Tuesday, May 23, 2006

Jean Rohe: You Go Girl!

Jean Rohe, graduate of the New School University, is far from the "idiot" that Mark Salter, John McCain top aide, said in a response to Rohe's blog entry on The Huffington Post.
In her graduation speech, she spoke out against Senator John McCain's invitation to speak at New School University's graduation ceremony.
Rohe's speech included:
" Right now, I'm going to be who I am and digress from my previously prepared remarks. I am dissapointed that I have to abandon the things I had wanted to speak about, but I feel that it is absolutely necessary to acknowledge the fact that this ceremony has become something other than the celebratory gathering that it was intended to be due to all the media attention surrounding John McCain's presence here today, and the student and faculty outrage generated by his invitation to speak here. The Senator does not reflect the ideals upon which this university was founded. Not only this, but his invitation was a top-down decision that did not take into account the desires and interests of the student body on an occassion that is supposed to honor us above all, and to commemorate our achievements.
What is interesting and bizarre about this whole situation is that Senator McCain has stated that he will be giving the same speech at all three universities where he has been invited to speak recently, of which ours is the last; those being Jerry Falwell's Liberty University, Columbia University, and finally here at the New School. For this reason I have unusual foresight concerning the themes of his address today. Based on the speech he gave at the other institutions, McCain will tell us today that dissent and disagreement are our "civic and moral obligation" in times of crisis. I consider this a time of crisis and I feel obligated to speak. Senator McCain will also tell us about his cocky self-assurdness in his youth, which prevented him from hearing the ideas of others. In so doing, he will imply that those of us who are young are too naive to have valid opinions and open ears. I am young, and although I dont profess to possess the wisdom that time affords us, I do know that preemptive war is dangerous and wrong, that George Bush's agenda in Iraq is not worth the many lives lost. And I know that despite all the havoc that my country has wrought overseas in my name, Osama bin-Laden still has not been found, nor have those weapons of mass destruction.
Finally, Senator McCain will tell us that we, those of us who are Americans, "have nothing to fear from each other". I agree strongly with this, but I take it one step further. We have nothing to fear from anyone on this living planet. Fear is the greatest impediment to the achievement of peace. We have nothing to fear from people who are different from us, from people who live in other countries, even from the people who run our goverment--and this we should have learned from our educations here. We can speak truth to power, we can allow our humanity always to come before our nationality, we can refuse to let fear invade our lives and to goad us on to destroy the lives of others. These words I speak do not reflect the arrogance of a young, strong-headed woman, but belong to a line of great progressive thought, a history in which the founders of this institution play an important part. I speak today, even through my nervousness, out of a need to honor those voices that came before me, and I hope that we graduates can all strive to do the same."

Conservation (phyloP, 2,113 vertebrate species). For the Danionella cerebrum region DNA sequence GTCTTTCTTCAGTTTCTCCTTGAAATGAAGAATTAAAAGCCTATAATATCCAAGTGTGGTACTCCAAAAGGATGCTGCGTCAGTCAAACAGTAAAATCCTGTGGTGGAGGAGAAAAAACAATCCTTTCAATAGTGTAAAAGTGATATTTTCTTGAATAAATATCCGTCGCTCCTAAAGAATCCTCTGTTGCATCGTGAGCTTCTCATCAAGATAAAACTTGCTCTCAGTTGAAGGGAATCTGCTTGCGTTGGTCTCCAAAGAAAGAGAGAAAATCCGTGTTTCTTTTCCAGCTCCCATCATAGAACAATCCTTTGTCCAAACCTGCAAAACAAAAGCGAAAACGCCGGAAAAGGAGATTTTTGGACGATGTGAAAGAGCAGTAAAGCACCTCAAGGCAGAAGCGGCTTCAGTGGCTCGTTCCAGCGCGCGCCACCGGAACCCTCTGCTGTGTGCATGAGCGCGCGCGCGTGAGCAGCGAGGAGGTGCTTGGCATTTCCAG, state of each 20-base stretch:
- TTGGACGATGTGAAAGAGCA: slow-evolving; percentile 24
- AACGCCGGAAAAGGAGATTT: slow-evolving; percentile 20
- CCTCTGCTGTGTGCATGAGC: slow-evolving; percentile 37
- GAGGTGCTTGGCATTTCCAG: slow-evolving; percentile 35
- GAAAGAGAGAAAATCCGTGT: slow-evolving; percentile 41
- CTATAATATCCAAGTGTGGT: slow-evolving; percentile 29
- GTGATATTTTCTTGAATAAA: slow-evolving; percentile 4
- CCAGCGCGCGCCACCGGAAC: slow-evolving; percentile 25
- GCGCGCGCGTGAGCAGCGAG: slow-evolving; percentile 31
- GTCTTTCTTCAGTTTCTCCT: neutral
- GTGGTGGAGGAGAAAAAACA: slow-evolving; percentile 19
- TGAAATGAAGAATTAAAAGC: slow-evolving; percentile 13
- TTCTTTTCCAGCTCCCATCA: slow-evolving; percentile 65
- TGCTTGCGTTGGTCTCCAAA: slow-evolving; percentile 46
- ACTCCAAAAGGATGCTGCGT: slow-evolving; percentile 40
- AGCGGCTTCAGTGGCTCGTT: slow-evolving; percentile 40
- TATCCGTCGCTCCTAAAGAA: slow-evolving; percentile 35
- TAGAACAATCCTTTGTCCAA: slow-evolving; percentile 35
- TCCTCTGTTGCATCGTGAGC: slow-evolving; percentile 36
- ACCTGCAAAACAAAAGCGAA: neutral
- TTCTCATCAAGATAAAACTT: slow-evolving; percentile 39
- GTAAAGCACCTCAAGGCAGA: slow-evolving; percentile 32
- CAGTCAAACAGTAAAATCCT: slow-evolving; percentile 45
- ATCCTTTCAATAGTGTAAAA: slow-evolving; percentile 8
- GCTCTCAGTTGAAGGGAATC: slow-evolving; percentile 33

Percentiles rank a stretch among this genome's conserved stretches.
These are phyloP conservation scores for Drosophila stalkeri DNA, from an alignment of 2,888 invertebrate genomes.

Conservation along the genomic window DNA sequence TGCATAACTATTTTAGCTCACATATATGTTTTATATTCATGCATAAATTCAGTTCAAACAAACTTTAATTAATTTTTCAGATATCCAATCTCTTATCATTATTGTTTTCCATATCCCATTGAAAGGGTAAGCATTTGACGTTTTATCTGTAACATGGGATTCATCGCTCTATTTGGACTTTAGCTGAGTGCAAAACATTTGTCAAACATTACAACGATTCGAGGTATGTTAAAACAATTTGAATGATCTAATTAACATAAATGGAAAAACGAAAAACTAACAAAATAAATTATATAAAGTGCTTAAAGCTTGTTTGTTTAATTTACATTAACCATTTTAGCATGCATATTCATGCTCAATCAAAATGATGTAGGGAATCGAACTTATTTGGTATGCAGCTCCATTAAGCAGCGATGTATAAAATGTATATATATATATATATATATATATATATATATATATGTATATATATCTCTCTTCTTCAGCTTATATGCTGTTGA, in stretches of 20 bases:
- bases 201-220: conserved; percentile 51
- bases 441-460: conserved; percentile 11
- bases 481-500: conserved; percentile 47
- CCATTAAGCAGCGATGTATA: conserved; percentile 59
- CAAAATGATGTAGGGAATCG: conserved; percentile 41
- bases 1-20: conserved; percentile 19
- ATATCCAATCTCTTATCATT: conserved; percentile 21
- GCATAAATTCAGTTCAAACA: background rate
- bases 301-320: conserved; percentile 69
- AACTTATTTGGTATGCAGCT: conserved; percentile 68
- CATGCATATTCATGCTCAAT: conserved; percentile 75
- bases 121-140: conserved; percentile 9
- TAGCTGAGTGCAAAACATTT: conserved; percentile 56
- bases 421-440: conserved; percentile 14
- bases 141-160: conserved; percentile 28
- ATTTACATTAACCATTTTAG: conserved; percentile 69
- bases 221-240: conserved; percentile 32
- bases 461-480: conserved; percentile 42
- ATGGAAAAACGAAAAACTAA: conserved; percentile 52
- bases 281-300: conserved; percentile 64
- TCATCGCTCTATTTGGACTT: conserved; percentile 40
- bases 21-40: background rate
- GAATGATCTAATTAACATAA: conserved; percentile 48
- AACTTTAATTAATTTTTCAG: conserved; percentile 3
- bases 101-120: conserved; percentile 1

This all coming moments before John McCain was to speak.
Many fellow New School graduate's carried signs denouncing the Bush administration & the Iraq invasion, & also wore armbands.
In response to Jean Rohe's blog entry on The Huffington Post, describing here reasons for her speech, an aide to McCain wrote, " Ms.Rohe and those of her fellow graduate's hailed their school's President as a war criminal and who greeted the Senator's reference to a friend's death with laughter proved only one thing, one sad thing, that they could learn a thing or two from the students of Liberty University."
" It took no courage to do what you did, Ms. Rohe. It was an act of vanity and nothing more."
" What, pray tell, have you risked? The only person you have succeeded in making look like an idiot is yourself."
" Should you grow up and ever get down to the hard business of making a living and finding a purpose for your lives beyond self-indulgance, some of you might then know a happiness far more sublime than the fleeting pleasure of living in an echo chamber. And if you are that fortunate, you might look back on the day of your graduation and your discourtesy to a good and honest man with a little shame and the certain knowledge that it very unlikely any of you will ever possess the one small fraction of the character of John Mc Cain."
Oh, gag! What an ass!
Jean Rohe, you should be proud of your speech & all it stood for; saying what so many of us felt.
Vanity had nothing to do with it. This brave, intelligent woman will have no problems "finding a purpose" or knowing "happiness".
And I highly doubt she will look back on her graduation with "shame" & the so-called knowledge that is "very unlikely" she or her fellow graduates will "ever possess the one small fraction of the character of John McCain."
Remember: Dissent is the highest form of patriotism.